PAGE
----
Family Literacy for Language Minority Families: Issues for Program Implementation.
Mulhern, Margaret Rodriguez-Brown, Flora V. Shanahan, Timothy
National Clearinghouse for Bilingual Education, Washington, DC.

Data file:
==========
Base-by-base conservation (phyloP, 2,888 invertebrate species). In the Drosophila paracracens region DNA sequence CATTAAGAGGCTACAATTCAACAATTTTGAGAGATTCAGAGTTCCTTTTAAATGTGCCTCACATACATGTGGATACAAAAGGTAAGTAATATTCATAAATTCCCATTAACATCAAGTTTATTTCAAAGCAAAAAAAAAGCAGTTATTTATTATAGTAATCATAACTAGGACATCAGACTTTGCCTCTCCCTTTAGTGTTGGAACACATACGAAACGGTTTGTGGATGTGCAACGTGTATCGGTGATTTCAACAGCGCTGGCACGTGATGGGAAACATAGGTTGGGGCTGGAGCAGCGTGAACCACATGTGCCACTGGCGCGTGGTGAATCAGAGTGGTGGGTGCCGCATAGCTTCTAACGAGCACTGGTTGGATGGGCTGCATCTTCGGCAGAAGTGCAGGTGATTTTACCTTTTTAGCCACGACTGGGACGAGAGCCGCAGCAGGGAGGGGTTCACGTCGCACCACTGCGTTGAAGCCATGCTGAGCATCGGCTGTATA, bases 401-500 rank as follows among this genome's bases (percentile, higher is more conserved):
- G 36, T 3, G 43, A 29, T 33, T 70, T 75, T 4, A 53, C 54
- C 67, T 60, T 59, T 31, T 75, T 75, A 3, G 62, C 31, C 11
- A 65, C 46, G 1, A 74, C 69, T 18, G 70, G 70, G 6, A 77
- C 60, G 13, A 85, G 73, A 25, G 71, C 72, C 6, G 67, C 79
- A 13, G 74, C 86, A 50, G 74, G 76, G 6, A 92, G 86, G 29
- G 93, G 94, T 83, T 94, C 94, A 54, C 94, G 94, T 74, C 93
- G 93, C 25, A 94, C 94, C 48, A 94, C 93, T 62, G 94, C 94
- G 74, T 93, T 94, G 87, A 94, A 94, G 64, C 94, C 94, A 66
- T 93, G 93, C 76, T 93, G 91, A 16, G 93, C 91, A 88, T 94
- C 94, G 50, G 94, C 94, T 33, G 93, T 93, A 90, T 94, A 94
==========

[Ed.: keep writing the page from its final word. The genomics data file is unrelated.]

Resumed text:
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Successful approaches to family literacy for language minority parents and their children are described. Successful programs address parents' personal goals, value families' home languages, view families from a resource model rather than from a deficit model, provide families access to information and resources that encourage success for their children, and encourage shared literacy in homes. One project that shares these goals is Project FLAME, a program that provides literacy training and support for limited English proficient Latino parents. The project includes two integrated components, "Parents as Teachers" sessions and "Parents as Learners" sessions. Several key features that distinguish Project FLAME from other literacy programs for language minority families are examined. The dramatic learning gains apparent for FLAME children can be unambiguously attributed to parent action. Project FLAME and other programs for language minority families are used as examples to provide a framework for answering some practical questions concerning the successful development and operation of a family literacy program. The questions cover such topics as where and when classes should take place, curriculum design, languages used for instruction, attendance, and program assessment. A list of references is given. Appendix A provides a model lesson plan from Project FLAME. The names, addresses and phone numbers of resource organizations are listed. (mf)